“Hunger for Justice” convened by members of: Alexandria House; Alliance for Global Justice; Anti-Racist Action-LA; Brandywine Peace Community; California Families to Abolish Solitary Confinement; California Coalition for Women Prisoners; California Prisoner Solidarity Coalition; Californians United for a Responsible Budget (CURB); Critical Resistance; DCFS/DHS-Give Us Back Our Children; Ecosocialist Horizons, Every Mother is a Working Mother Network; FACTS Education Fund; Fair Chance Project; Flying Over Walls; Formerly Incarcerated and Convicted People’s Movement/ Nat’l; Freedom Archives; Global Women’s Strike; Hank Jones – San Francisco 8; Interfaith Communities United for Justice and Peace; International Jewish Anti-Zionist Network; LACAN; LA Laborfest; Lives Worth Saving Gang Intervention; Malcolm X Grassroots Movement; Martin Luther King Coalition of Greater LA; National Hood Alliance; Ordinary People’s Society/ Alabama; Palestinian Youth Movement; Payday men’s network; Peter Laarman/Progressive Christians Uniting and Justice not Jails; Prodigal Child Project, Alabama; Project South; Queer Strike; Rev. Louis Logan; Ruckus Society, Scientific Soul Sessions; Sin Barras; Theresa Shoatz – Maroon Philly Committee; Transgender, Gender-Variant, Intersex Justice; US PROStitutes Collective; White Noise Collective; Women of Color/Global Women’s Strike; Youth Justice Coalition.

Endorse, support, and/or join the “Hunger for Justice”
Or contact: hunger4justice2013@gmail.com


I Am Not Trayvon Martin, but I sure look like the jury. Reflections on racism, the Zimmerman verdict and white women jurors.

20130714+Zimmerman+ProtestAs we collectively mourn for Trayvon Martin and feel outrage for him, his family and all people who live in fear of a criminal (in)justice system which is designed to entrap and persecute them or their loved ones, we must reflect on the dynamics of racism and fear in our culture that not only allowed, but encouraged, Travon’s murder. From the We Are Not Trayvon Martin tumblr:

The Trayvon Martin case isn’t about an isolated incident but about a pattern of behavior.  It’s assumed that racism some how magically ended in the 1960’s. Instead, we’ve slapped a fresh coat of paint over it and then remarked about how great it looked.  But the problems didn’t disappear.  

And we must have a conversation about the System of White Supremacy and the white women jurors who released George Zimmerman. As one of our collective members posted earlier today on facebook, “White Supremacy let Zimmerman go, but it was a jury of almost all white women who did White Supremacy’s bidding.” The Daily Mail reports:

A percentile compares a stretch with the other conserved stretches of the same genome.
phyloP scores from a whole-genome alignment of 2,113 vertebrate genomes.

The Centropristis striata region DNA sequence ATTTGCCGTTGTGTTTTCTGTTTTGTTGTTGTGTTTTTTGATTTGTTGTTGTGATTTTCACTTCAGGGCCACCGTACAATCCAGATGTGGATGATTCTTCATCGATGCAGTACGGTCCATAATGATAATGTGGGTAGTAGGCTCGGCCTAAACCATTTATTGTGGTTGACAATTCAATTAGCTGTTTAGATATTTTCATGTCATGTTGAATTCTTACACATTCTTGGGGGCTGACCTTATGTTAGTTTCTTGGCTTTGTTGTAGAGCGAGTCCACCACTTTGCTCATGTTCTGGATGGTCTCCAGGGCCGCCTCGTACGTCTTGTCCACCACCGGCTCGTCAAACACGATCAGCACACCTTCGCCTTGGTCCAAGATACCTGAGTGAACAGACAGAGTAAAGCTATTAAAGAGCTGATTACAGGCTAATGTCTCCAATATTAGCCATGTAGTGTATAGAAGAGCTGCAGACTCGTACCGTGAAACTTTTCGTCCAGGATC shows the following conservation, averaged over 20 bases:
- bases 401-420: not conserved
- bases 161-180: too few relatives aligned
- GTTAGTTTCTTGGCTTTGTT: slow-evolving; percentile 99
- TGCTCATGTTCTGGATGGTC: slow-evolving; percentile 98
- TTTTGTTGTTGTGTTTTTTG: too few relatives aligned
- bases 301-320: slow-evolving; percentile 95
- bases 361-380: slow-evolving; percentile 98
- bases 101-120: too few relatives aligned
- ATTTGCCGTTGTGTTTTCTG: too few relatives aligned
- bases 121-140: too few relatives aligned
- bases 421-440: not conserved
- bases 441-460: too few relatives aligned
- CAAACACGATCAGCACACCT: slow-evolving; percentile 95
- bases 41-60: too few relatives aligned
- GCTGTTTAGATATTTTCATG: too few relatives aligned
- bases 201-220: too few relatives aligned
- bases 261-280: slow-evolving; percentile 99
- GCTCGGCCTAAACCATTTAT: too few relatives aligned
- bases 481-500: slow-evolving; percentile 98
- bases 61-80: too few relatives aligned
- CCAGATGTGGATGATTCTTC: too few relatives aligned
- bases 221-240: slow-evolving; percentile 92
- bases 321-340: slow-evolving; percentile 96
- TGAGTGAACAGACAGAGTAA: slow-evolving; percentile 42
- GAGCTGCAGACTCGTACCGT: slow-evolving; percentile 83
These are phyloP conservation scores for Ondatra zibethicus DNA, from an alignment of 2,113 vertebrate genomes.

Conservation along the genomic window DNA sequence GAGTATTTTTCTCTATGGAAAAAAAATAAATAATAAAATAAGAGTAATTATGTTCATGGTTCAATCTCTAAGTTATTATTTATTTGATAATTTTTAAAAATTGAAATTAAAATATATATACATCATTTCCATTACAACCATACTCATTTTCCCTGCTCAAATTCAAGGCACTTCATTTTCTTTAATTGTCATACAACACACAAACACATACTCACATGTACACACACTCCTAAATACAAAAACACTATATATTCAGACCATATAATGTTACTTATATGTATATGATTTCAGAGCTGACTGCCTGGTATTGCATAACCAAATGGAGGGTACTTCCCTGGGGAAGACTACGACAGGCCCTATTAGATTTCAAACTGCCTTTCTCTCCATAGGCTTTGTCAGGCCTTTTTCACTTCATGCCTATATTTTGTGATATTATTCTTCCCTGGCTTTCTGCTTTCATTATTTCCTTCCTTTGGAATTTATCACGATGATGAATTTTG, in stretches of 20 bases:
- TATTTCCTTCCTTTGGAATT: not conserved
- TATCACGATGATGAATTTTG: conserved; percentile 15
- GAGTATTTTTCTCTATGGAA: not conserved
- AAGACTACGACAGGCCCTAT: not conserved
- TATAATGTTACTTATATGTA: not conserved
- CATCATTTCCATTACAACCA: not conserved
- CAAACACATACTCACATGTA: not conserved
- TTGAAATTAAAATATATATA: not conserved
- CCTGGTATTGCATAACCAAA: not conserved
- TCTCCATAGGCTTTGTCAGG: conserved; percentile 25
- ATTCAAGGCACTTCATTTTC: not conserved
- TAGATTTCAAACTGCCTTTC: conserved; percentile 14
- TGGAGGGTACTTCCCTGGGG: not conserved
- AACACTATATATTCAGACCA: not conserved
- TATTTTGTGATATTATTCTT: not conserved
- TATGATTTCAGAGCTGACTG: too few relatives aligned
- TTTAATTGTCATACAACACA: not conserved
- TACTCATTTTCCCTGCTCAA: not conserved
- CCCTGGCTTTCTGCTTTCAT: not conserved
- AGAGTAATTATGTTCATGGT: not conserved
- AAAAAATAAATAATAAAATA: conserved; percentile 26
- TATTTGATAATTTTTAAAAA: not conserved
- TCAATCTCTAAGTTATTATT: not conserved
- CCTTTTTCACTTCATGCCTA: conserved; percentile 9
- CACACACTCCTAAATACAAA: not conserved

A jury of six women, five of them white and the other a minority, decided George Zimmerman was not guilty in the shooting of an unarmed black teenager, Trayvon Martin. Now, many are questioning how the all-female jury affected the outcome of the trial.

Why is this? Let’s be clear here. This had nothing to do with safety, with standing your ground (if it did, Marissa Alexander would not have gotten sentenced to 20 years for standing her ground), or with the hoodie he was wearing. It had to do with Trayvon Martin being black. As Angela Davis illuminates:

Trayvon’s blackness wasn’t something he could hide, so it wouldn’t have mattered whether he’d worn a hoodie or a t-shirt that fateful night. It mattered that he was black, and it mattered that the person who shot him had a vendetta out for black men before Trayvon ever set foot in the neighborhood. It matters that in 2012, there are more black men in prison today than those who were enslaved in 1850. It matters that blacks, in particular black men, are overrepresented in the criminal justice system and underrepresented in colleges… It matters that blacks are less likely than whites to abuse drugs, but more likely to be convicted of drug crimes. None of these statistics are due to a genetic predisposition to violence, poor health and underachievement, instead as a direct result of the disenfranchisement of blacks that has occurred in this country for more than 200 years at the hands of slavery, Jim Crow Laws, discrimination, and the institutionalized racism in our schools, banks, businesses, courts, and prisons that has torn apart our families and fractured our community. Just like Trayvon Martin, race mattered for Amadou Diallo, Oscar Grant, Sean Bell, Emmett Till, and hundreds more we will never know the name of who died because of their skin color.